Propelled by surging costs for gas, food and housing, consumer inflation jumped 7.9% over the past year, the sharpest spike since 1982 and likely only a harbinger of even higher prices to come.
The increase, reported Thursday by the Labor Department, reflected the 12 months ending in February and didn’t include most of the oil and gas price increases that followed Russia’s invasion of Ukraine on Feb. 24. Since then, average gas prices nationally have jumped about 62 cents a gallon to $4.32, according to AAA.
Even before the war further accelerated price increases, U.S. consumer inflation had risen to its highest level in four decades. What’s more, housing costs, which make up about a third of the government’s consumer price index, have risen sharply — a trend that’s unlikely to reverse anytime soon.
The government’s report Thursday also showed that inflation rose 0.8% from January to February, up from the 0.6% increase from December to January.
For most Americans, inflation is running far ahead of the pay raises that many have received in the past year, making it harder for them to afford necessities like food, gas and rent. As a consequence, inflation has become the top political threat to President Joe Biden and congressional Democrats as the midterm elections draw closer. Small business people said in surveys that it’s their primary economic concern, too.
Seeking to stem the inflation surge, the Federal Reserve is set to raise interest rates several times this year, beginning with a modest hike next week. The Fed faces a delicate challenge, though: If it tightens credit too aggressively this year, it risks undercutting the economy and possibly triggering a recession.
Energy prices, which soared after Russia’s invasion of Ukraine, jumped again this week after Biden said the United States would bar oil imports from Russia. Oil prices did retreat Wednesday after reports that the United Arab Emirates would urge fellow OPEC members to boost production. U.S. oil was down 12% to $108.70 a barrel, though still up sharply from about $90 before Russia’s invasion.
Yet energy markets have been so volatile that it’s impossible to know if the decline will stick. If Europe were to join the U.S. and the United Kingdom in barring Russian oil imports, analysts estimate that prices could soar as high as $160 a barrel.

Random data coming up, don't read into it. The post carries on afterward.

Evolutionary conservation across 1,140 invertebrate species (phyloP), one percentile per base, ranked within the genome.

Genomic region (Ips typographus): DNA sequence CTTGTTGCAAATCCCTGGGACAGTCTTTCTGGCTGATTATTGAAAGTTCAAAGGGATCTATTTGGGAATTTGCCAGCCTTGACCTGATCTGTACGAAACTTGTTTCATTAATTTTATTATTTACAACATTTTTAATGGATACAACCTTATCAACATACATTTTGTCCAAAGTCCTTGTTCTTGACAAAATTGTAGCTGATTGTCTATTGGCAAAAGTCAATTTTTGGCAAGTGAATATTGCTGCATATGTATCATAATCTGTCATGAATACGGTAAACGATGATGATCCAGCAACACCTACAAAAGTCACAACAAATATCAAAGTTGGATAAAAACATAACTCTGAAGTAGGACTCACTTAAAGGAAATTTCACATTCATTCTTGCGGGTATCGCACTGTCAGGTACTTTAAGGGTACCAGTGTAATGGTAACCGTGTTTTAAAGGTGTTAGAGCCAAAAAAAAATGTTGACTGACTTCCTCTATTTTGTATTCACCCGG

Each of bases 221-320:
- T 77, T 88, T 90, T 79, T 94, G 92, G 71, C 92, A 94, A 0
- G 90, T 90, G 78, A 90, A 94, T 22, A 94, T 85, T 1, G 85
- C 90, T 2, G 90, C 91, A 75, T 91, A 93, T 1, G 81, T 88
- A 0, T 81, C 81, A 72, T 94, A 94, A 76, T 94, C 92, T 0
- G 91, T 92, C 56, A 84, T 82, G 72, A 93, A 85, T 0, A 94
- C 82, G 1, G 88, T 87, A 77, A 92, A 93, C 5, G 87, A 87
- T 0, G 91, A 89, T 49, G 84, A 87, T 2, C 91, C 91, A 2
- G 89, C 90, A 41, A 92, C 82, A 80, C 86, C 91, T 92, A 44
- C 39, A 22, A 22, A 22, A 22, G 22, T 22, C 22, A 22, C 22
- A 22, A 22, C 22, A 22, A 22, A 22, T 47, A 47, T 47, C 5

The economic consequences of Russia’s war against Ukraine have upended a broad assumption among many economists and at the Fed: That inflation would begin to ease this spring because prices rose so much in March and April of 2021 that comparisons to a year ago would show declines.
Should gas prices remain near their current levels, Eric Winograd, senior economist at asset manager AllianceBernstein, estimates that inflation could reach as high as 9% in March or April.
The cost of wheat, corn, cooking oils and such metals as aluminum and nickel have also soared since the invasion. Ukraine and Russia are leading exporters of those commodities.
Even before Russia’s invasion, inflation was not only rising sharply but also broadening into additional sectors of the economy. Many prices have jumped over the past year because heavy demand has run into short supplies of items like automobiles, building materials and household goods.
But even for some services unaffected by the pandemic, like rent, costs are also surging at their fastest pace in decades. Steady job growth and high home prices are encouraging more people to move into apartments, elevating rental costs by the most in two decades. Apartment vacancy rates have reached their lowest level since 1984.
In the final three months of last year, wages and salaries jumped 4.5%, the sharpest such increase in at least 20 years. Those pay raises have, in turn, led many companies to raise prices to offset their higher labor costs.
Soaring energy costs pose a particularly difficult challenge for the Fed. Higher gas prices tend to both accelerate inflation and weaken economic growth. That’s because as their paychecks are eroded at the gas pump, consumers typically spend less in other ways.
That pattern is akin to the “stagflation” dynamic that made the economy of the 1970s miserable for many Americans. Most economists, though, say they think the U.S. economy is growing strongly enough that another recession is unlikely, even with higher inflation.
The Western Journal has reviewed this Associated Press story and may have altered it prior to publication to ensure that it meets our editorial standards.
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